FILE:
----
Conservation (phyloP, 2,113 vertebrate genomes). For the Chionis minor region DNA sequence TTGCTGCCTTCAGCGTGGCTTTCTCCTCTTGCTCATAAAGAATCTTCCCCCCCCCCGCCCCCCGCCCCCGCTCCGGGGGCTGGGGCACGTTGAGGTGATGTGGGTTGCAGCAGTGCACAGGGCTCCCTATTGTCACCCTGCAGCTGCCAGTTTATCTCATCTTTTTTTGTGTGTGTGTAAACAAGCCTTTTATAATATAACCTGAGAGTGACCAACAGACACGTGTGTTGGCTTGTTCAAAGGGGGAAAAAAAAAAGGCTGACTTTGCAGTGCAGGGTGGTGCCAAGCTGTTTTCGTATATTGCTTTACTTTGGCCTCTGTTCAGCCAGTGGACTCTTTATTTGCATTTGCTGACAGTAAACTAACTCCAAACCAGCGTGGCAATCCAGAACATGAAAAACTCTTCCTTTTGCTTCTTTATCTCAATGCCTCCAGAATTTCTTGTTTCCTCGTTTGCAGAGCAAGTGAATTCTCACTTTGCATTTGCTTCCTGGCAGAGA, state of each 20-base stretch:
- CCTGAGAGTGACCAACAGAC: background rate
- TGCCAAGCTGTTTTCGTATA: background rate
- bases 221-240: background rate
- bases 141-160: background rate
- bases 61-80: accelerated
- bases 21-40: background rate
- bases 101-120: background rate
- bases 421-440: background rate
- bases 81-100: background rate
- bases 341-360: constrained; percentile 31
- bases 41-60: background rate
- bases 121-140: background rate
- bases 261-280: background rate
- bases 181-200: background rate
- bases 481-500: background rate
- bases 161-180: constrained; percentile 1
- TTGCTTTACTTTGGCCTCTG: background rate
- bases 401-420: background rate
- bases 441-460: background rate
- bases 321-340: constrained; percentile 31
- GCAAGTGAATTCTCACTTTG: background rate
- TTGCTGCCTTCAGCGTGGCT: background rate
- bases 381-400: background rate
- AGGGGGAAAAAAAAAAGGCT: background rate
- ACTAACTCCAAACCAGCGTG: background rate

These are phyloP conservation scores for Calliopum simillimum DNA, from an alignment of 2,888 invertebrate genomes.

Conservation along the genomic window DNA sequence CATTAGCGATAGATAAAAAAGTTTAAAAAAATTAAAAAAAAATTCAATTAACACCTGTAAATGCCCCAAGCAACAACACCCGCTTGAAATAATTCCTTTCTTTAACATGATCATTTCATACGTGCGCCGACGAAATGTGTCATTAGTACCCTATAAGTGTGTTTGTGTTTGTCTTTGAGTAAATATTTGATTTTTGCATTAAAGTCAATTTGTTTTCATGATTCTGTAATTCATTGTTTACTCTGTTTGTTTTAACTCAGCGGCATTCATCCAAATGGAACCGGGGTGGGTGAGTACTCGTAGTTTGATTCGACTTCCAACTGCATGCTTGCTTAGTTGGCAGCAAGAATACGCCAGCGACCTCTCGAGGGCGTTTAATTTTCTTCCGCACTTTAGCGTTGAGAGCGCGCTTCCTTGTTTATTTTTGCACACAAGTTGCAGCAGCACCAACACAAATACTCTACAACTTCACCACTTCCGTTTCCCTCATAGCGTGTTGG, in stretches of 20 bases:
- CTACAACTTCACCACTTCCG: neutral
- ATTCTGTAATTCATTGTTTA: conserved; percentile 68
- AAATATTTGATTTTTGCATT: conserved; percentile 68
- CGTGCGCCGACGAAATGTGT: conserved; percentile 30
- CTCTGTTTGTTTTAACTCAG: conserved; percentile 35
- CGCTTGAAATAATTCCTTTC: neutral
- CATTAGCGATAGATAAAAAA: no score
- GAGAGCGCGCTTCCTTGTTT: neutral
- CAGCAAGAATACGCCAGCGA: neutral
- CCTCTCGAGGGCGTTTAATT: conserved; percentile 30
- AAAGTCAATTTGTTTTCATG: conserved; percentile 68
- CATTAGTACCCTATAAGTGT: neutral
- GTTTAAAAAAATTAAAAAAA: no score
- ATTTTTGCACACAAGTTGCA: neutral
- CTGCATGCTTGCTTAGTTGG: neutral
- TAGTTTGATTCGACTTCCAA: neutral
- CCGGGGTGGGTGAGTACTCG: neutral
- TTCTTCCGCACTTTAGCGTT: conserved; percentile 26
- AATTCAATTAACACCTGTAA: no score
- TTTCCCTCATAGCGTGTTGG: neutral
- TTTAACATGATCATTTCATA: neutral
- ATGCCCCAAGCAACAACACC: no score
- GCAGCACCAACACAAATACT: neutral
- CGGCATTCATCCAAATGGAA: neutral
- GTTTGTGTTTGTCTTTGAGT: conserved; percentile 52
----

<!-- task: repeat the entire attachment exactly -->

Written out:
Conservation (phyloP, 2,113 vertebrate genomes). For the Chionis minor region DNA sequence TTGCTGCCTTCAGCGTGGCTTTCTCCTCTTGCTCATAAAGAATCTTCCCCCCCCCCGCCCCCCGCCCCCGCTCCGGGGGCTGGGGCACGTTGAGGTGATGTGGGTTGCAGCAGTGCACAGGGCTCCCTATTGTCACCCTGCAGCTGCCAGTTTATCTCATCTTTTTTTGTGTGTGTGTAAACAAGCCTTTTATAATATAACCTGAGAGTGACCAACAGACACGTGTGTTGGCTTGTTCAAAGGGGGAAAAAAAAAAGGCTGACTTTGCAGTGCAGGGTGGTGCCAAGCTGTTTTCGTATATTGCTTTACTTTGGCCTCTGTTCAGCCAGTGGACTCTTTATTTGCATTTGCTGACAGTAAACTAACTCCAAACCAGCGTGGCAATCCAGAACATGAAAAACTCTTCCTTTTGCTTCTTTATCTCAATGCCTCCAGAATTTCTTGTTTCCTCGTTTGCAGAGCAAGTGAATTCTCACTTTGCATTTGCTTCCTGGCAGAGA, state of each 20-base stretch:
- CCTGAGAGTGACCAACAGAC: background rate
- TGCCAAGCTGTTTTCGTATA: background rate
- bases 221-240: background rate
- bases 141-160: background rate
- bases 61-80: accelerated
- bases 21-40: background rate
- bases 101-120: background rate
- bases 421-440: background rate
- bases 81-100: background rate
- bases 341-360: constrained; percentile 31
- bases 41-60: background rate
- bases 121-140: background rate
- bases 261-280: background rate
- bases 181-200: background rate
- bases 481-500: background rate
- bases 161-180: constrained; percentile 1
- TTGCTTTACTTTGGCCTCTG: background rate
- bases 401-420: background rate
- bases 441-460: background rate
- bases 321-340: constrained; percentile 31
- GCAAGTGAATTCTCACTTTG: background rate
- TTGCTGCCTTCAGCGTGGCT: background rate
- bases 381-400: background rate
- AGGGGGAAAAAAAAAAGGCT: background rate
- ACTAACTCCAAACCAGCGTG: background rate

These are phyloP conservation scores for Calliopum simillimum DNA, from an alignment of 2,888 invertebrate genomes.

Conservation along the genomic window DNA sequence CATTAGCGATAGATAAAAAAGTTTAAAAAAATTAAAAAAAAATTCAATTAACACCTGTAAATGCCCCAAGCAACAACACCCGCTTGAAATAATTCCTTTCTTTAACATGATCATTTCATACGTGCGCCGACGAAATGTGTCATTAGTACCCTATAAGTGTGTTTGTGTTTGTCTTTGAGTAAATATTTGATTTTTGCATTAAAGTCAATTTGTTTTCATGATTCTGTAATTCATTGTTTACTCTGTTTGTTTTAACTCAGCGGCATTCATCCAAATGGAACCGGGGTGGGTGAGTACTCGTAGTTTGATTCGACTTCCAACTGCATGCTTGCTTAGTTGGCAGCAAGAATACGCCAGCGACCTCTCGAGGGCGTTTAATTTTCTTCCGCACTTTAGCGTTGAGAGCGCGCTTCCTTGTTTATTTTTGCACACAAGTTGCAGCAGCACCAACACAAATACTCTACAACTTCACCACTTCCGTTTCCCTCATAGCGTGTTGG, in stretches of 20 bases:
- CTACAACTTCACCACTTCCG: neutral
- ATTCTGTAATTCATTGTTTA: conserved; percentile 68
- AAATATTTGATTTTTGCATT: conserved; percentile 68
- CGTGCGCCGACGAAATGTGT: conserved; percentile 30
- CTCTGTTTGTTTTAACTCAG: conserved; percentile 35
- CGCTTGAAATAATTCCTTTC: neutral
- CATTAGCGATAGATAAAAAA: no score
- GAGAGCGCGCTTCCTTGTTT: neutral
- CAGCAAGAATACGCCAGCGA: neutral
- CCTCTCGAGGGCGTTTAATT: conserved; percentile 30
- AAAGTCAATTTGTTTTCATG: conserved; percentile 68
- CATTAGTACCCTATAAGTGT: neutral
- GTTTAAAAAAATTAAAAAAA: no score
- ATTTTTGCACACAAGTTGCA: neutral
- CTGCATGCTTGCTTAGTTGG: neutral
- TAGTTTGATTCGACTTCCAA: neutral
- CCGGGGTGGGTGAGTACTCG: neutral
- TTCTTCCGCACTTTAGCGTT: conserved; percentile 26
- AATTCAATTAACACCTGTAA: no score
- TTTCCCTCATAGCGTGTTGG: neutral
- TTTAACATGATCATTTCATA: neutral
- ATGCCCCAAGCAACAACACC: no score
- GCAGCACCAACACAAATACT: neutral
- CGGCATTCATCCAAATGGAA: neutral
- GTTTGTGTTTGTCTTTGAGT: conserved; percentile 52